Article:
“We could share the book,” she offered graciously.

Her round, pink cheeks pushed up as she smiled, giving her even more of an angelic look.  

“Oh, what a lovely idea,” Lily said.

Whew, she thought, grateful for Althea’s suggestion.

“Ellie, what do you say?”

Ellie nodded. “Fine by me.” 

“Well, there you have it, ladies. Our winners are Ellie Murray and Althea Aimes. They’ll be sharing the prize. Congratulations!” Lily clapped and the other ladies did as well. “Now that we have filled our clean jars with clean cucumbers, we must add the brine.”

Natalie came from the back kitchen with a steaming pot of vinegar, water, and pickling salt and spices. She set it down in the middle of the long table on a towel.

She gave the group further instructions. “Now, ladies, take a ladle and fill your jar with brine up to the glass ridge.” Natalie gave an example with an available jar. “Be careful; the solution is hot. Hold your jar with a towel if you need to.”

While she spoke, Renae Waters had come from the back with a pan of hot rubber rings and lids.

“Next, take tongs and place a rubber ring on the lip of the jar, fit the glass lid down and anchor it in place. Now,” Renae held up an example of the lid in each hand, “some jars will have the zinc tops which will screw onto the threaded glass jars. Some will have a rubber gasket attached to the lid and a separate ring. If you don’t know what kind of top you need, just ask.” She looked around. “Any questions?”

“What’s this do-jiggy?” Rosalind Tremblay asked. She was the daughter of Vincent and Mary Tremblay who owned the chandlery and light shop in town.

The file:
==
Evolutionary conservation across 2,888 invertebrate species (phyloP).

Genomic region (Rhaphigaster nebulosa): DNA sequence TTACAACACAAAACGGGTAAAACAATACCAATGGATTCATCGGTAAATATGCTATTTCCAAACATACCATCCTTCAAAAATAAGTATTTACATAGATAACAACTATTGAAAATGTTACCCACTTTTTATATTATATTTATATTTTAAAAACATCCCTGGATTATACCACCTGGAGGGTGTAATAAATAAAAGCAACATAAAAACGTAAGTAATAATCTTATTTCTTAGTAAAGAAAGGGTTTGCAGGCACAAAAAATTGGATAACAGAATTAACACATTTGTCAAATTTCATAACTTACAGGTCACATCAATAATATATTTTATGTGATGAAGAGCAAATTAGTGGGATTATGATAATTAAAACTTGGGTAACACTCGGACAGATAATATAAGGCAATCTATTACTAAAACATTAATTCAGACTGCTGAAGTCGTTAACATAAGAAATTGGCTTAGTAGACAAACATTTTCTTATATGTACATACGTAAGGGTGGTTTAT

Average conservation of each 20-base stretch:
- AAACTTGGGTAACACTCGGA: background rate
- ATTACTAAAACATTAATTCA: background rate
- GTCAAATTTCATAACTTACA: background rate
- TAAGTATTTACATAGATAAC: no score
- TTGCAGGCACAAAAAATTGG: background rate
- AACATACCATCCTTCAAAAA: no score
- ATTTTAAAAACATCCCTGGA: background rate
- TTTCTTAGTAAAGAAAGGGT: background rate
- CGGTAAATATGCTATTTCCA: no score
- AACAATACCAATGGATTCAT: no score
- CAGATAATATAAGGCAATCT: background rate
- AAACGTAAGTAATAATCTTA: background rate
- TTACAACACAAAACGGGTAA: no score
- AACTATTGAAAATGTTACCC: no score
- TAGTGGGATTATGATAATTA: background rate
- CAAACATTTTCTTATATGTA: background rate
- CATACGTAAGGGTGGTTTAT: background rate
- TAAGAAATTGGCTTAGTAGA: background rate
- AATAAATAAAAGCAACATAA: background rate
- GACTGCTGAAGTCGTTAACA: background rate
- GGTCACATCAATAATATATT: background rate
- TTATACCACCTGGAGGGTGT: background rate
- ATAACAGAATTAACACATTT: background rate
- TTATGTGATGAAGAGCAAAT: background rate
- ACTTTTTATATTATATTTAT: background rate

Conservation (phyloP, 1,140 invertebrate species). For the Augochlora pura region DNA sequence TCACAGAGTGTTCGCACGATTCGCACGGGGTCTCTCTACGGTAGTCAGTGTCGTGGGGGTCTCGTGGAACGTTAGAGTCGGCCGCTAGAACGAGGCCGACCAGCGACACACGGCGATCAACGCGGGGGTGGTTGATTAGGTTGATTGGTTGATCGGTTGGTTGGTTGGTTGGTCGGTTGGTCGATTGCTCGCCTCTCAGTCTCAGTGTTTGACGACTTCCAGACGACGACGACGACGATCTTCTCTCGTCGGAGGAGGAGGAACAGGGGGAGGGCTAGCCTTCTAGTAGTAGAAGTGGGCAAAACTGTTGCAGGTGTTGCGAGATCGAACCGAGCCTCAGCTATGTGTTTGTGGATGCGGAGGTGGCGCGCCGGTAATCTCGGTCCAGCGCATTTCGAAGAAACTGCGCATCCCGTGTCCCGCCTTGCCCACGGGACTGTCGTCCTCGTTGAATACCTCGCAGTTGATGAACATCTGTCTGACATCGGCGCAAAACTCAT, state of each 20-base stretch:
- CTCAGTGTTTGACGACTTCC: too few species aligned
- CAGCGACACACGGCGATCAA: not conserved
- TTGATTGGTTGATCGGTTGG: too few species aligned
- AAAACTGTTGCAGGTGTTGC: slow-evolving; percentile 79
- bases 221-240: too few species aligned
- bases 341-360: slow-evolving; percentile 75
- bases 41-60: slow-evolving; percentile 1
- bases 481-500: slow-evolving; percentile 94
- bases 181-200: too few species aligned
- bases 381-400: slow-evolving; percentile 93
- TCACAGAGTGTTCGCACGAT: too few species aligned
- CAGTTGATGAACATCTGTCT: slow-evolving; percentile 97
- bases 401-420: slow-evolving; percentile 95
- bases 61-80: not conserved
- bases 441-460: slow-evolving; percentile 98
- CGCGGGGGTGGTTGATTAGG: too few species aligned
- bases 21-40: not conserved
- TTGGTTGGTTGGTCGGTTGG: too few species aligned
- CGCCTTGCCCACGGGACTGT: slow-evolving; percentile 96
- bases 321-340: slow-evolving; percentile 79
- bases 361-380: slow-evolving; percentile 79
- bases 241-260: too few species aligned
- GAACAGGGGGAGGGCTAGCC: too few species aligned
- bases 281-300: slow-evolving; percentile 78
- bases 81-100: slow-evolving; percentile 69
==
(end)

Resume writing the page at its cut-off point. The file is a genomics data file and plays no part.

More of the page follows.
“That, my dear, is the wire latch that will hold your glass lid in place,” Maude Montreaux pointed out to Rosalind, who stood on her left.

“Ah,” Rosalind moved the wire clamp up and down, “I see.”

Celeste Cota raised her hand. “Are we placing the sealed jars in boiling water, then?”

“Right you are, Celeste,” Lily confirmed and made the announcement to the group. “After your jars are sealed, stack them in a crate, which we will bring back to the kitchen where several large kettles with hot water are ready to receive them.”

“How long d’ey have ta boil?” Rowena asked.

Lily was ready to answer, but Jenay, who stood by Rowena, beat her to it.  

“About fifteen minutes.” Jenay smiled at her neighbor. “I’ve been canning things like this for years with my aunt. Did you and your mother do any canning?”

“Yas, done some with my mam, but it’s been quite a while. I ‘as jist little, don’t ‘member all the steps.” Rowena shrugged.

“Well, now you may can them with your daughter,” Jenay suggested as she finished tightening her last lid.  

“Yas, that I can.” Rowena flashed a white, toothy smile Jenay’s way.  

“Ladies . . .” Lily clapped her hands to get everyone’s attention. “Time to bring the jars back to the kitchen. We need get them in the water as soon as possible.”

“Why’s that now?” Rowena questioned Lily.  

Renae jumped in and schooled Rowena. “Sterilization. The heat and the brine will do the job of killing bacteria.”

“Bac-teer-i-a? What’s ‘at?”

“The no-see-ums that will make you sick and spoil the food if they’re not gotten rid of.”

Rowena just widened her eyes, raised her eyebrows, and shook her head with puzzlement.  

The ladies all worked together to carry their jars to the kitchen. They took turns canning the pickles, because not all the jars would fit in the flat-bottomed kettles in one batch. It took about an hour for all the pickles to be complete. Everyone pitched in and cleaned up, and at the end of the afternoon each lady took home their canned pickles.  

Lily felt exhausted but like she had accomplished something worthwhile. The ladies of the town had learned or refreshed their skills at food preservation, and Lily knew from the chatter and laughter of the afternoon that they had had a pleasant time doing it.

It feels good to make a difference, no matter how small, Lily reflected as she stowed the last jar in her buggy and headed home.  

Thanks:

Thank you for reading this post. I look forward to sharing more excerpts from Silver Moon as the date of publication draws nearer. Visit my Instagram profile and click on Silver Moon in the highlights to read more of about the story.

Blessings, J